And Jesus gets up and says to the wind and the waves, “Peace! Be still!” And they are. Scripture says, “The wind stopped, and a great calm came.” Just like there was a ‘great’ storm in v. 37, there is a ‘great’ calm in v. 39. However great the storm was, that’s how great the calm was.

The funny thing is, the sudden calm scared the disciples even more than the storm did.

It’s a frightening thing to be in the presence of the living God. Not because we don’t love God, and not because God doesn’t love us… but because God is so far beyond us. Which is why Jesus came to earth as a human being: to show us the truth about God in a way that we could understand and not be afraid.

The story of Job and the events in Mark are basically two ways of telling the same story. In both readings God’s people face tragedy. They’re caught in a storm not of their own making. In both readings the focus is on the power and authority of God’s spoken word. And in both readings people are beyond amazed at what the spoken word of God does. The disciples ask, “who is this that commands the wind and waves?” Job says, “these are things too wonderful for me”.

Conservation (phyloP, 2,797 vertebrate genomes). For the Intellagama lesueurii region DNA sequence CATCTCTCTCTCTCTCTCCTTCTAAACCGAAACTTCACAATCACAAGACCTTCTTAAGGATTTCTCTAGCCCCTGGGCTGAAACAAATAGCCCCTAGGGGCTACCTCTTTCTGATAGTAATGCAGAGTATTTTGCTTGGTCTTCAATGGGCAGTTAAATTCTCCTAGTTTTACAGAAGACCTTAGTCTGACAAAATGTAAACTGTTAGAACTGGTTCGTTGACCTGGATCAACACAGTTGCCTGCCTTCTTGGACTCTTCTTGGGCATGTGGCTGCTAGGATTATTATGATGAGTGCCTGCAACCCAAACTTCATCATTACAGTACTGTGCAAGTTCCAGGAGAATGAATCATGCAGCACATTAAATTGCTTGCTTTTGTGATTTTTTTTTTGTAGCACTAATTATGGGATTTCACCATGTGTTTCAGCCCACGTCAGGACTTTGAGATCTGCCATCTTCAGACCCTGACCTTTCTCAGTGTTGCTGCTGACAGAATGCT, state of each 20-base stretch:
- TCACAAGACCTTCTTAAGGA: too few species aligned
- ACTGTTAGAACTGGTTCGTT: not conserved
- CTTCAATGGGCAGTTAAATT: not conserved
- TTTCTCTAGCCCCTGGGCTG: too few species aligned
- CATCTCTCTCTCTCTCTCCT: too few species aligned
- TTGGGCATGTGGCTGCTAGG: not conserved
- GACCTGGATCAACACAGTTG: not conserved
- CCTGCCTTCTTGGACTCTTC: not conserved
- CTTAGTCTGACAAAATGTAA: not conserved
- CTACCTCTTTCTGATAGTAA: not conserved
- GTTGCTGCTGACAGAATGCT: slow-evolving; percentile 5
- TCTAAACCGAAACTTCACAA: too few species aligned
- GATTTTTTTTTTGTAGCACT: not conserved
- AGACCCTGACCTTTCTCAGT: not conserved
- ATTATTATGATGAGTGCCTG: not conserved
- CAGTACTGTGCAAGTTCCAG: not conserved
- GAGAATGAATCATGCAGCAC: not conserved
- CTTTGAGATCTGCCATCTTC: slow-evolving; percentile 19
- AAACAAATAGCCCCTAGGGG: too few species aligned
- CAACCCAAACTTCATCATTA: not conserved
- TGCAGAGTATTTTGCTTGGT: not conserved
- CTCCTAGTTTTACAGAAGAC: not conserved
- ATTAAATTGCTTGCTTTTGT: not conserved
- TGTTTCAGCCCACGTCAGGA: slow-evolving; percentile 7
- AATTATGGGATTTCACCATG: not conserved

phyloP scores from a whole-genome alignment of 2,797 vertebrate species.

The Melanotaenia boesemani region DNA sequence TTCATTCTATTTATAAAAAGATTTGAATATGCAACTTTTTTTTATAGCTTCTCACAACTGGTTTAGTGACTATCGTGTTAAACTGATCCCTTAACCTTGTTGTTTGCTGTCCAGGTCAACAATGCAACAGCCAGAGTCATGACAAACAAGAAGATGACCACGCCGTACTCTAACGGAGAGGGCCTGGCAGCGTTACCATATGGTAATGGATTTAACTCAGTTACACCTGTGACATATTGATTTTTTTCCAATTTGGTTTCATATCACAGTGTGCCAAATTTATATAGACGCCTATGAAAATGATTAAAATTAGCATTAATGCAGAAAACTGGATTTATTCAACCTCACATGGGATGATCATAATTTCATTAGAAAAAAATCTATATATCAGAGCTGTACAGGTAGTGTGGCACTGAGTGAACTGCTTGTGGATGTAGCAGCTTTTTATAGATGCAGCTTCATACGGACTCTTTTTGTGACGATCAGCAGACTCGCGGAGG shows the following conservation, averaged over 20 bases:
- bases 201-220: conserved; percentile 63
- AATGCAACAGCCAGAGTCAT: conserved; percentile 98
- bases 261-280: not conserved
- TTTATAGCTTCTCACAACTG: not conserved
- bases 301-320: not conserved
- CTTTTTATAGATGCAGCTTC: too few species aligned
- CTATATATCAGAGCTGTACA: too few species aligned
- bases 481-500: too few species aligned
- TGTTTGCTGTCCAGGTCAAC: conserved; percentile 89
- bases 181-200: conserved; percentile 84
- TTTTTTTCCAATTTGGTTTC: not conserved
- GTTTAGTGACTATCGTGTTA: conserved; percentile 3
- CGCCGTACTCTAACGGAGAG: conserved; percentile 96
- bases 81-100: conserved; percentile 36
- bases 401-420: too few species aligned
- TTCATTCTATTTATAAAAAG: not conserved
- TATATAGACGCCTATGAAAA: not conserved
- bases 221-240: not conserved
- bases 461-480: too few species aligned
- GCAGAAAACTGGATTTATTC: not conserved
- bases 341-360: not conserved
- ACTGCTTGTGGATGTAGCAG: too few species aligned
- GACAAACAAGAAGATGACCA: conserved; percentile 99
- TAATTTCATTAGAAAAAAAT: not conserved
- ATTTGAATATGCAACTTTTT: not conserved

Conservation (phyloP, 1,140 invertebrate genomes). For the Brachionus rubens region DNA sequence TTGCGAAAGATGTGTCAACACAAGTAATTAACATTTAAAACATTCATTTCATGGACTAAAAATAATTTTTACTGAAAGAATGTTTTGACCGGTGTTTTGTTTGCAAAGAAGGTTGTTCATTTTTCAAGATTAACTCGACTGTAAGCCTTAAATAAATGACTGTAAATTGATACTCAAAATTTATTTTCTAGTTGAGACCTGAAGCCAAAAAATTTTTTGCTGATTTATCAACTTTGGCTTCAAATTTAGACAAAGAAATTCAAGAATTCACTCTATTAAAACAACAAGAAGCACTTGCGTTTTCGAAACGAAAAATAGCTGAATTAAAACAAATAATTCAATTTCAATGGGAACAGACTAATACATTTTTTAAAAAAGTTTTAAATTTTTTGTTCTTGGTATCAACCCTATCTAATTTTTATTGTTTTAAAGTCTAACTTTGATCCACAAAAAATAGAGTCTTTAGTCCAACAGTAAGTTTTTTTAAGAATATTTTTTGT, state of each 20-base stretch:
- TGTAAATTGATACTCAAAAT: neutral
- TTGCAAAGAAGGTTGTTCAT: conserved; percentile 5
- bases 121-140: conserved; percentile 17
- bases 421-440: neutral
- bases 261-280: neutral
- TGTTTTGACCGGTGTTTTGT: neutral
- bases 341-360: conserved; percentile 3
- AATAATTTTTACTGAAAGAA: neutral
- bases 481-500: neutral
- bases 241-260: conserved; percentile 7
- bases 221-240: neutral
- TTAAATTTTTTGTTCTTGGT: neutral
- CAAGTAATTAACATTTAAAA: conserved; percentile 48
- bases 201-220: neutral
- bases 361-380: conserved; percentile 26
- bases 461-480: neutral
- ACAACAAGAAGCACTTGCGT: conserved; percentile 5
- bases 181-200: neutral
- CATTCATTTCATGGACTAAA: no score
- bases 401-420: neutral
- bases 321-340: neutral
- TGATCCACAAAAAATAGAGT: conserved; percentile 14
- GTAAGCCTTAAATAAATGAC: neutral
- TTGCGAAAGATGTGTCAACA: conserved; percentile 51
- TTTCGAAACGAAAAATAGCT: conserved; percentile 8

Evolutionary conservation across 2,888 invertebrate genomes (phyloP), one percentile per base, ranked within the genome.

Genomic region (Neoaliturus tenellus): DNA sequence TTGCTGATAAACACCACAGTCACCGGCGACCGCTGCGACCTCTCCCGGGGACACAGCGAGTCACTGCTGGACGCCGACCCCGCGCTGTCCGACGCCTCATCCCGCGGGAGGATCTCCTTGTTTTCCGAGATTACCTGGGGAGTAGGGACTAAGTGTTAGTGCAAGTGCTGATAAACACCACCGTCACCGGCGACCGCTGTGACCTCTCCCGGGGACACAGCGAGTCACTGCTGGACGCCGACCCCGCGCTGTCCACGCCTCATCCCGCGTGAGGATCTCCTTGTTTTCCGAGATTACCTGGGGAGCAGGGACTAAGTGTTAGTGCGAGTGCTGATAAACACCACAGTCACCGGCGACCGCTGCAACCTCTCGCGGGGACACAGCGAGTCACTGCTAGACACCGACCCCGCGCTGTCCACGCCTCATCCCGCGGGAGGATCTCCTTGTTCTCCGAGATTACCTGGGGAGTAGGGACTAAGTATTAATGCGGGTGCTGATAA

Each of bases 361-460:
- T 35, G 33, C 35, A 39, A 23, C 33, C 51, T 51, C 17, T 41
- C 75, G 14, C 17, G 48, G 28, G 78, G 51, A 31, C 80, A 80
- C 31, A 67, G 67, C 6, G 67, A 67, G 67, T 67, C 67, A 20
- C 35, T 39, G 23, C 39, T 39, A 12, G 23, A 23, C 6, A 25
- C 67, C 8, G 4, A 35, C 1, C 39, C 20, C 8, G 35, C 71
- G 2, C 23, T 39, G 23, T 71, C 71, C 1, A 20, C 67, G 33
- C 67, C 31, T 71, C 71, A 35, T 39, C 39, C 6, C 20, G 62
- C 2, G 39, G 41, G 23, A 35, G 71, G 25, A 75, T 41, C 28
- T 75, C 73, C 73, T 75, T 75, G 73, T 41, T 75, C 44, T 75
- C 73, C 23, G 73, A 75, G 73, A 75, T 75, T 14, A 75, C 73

The question for us today then is: Is God’s word only for people who lived a long time ago? Or is it active for us too? When tragedy happens, do we know that everything is in God’s hands?

In the wake of the Charleston shootings, a sheriff out in Arizona decided to send police protection to all the AME churches in his jurisdiction today. One of the AME pastors was asked by a news crew what he thought of this. He answered, “the Bible says God has not given us a spirit of fear but the power of love and a sound mind”.

I think we need to listen to the voices of our African-American brothers and sisters. We need to hear the voices that say ‘in Christ we’re not afraid’. We need to hear the voices that say ‘people are not born racist, they’re taught it, and we need to start teaching a new message’. We need to hear the voices that say ‘our hearts are broken but in Christ we forgive’.

We are witnessing miracles this week in the hearts of the families who lost loved ones. Times like these are the times when God brings us just a little closer to eternity, and gives us just a glimpse of the Promised Land. Job says: “Once I had heard of you… but now my eye sees you.” (Job 42:5)

Whenever tragedy strikes – and it will, in this fallen world, this won’t be the last tragedy we see – we can cry out to God and then listen for God’s reply. And standing in solidarity with our brothers and sisters in Charleston, our faith will become, like theirs, a little less like hearing and a little more like seeing. Amen.

Preached at Carnegie United Methodist Church and Crafton United Methodist Church, 6/21/15


Kingdom Gardening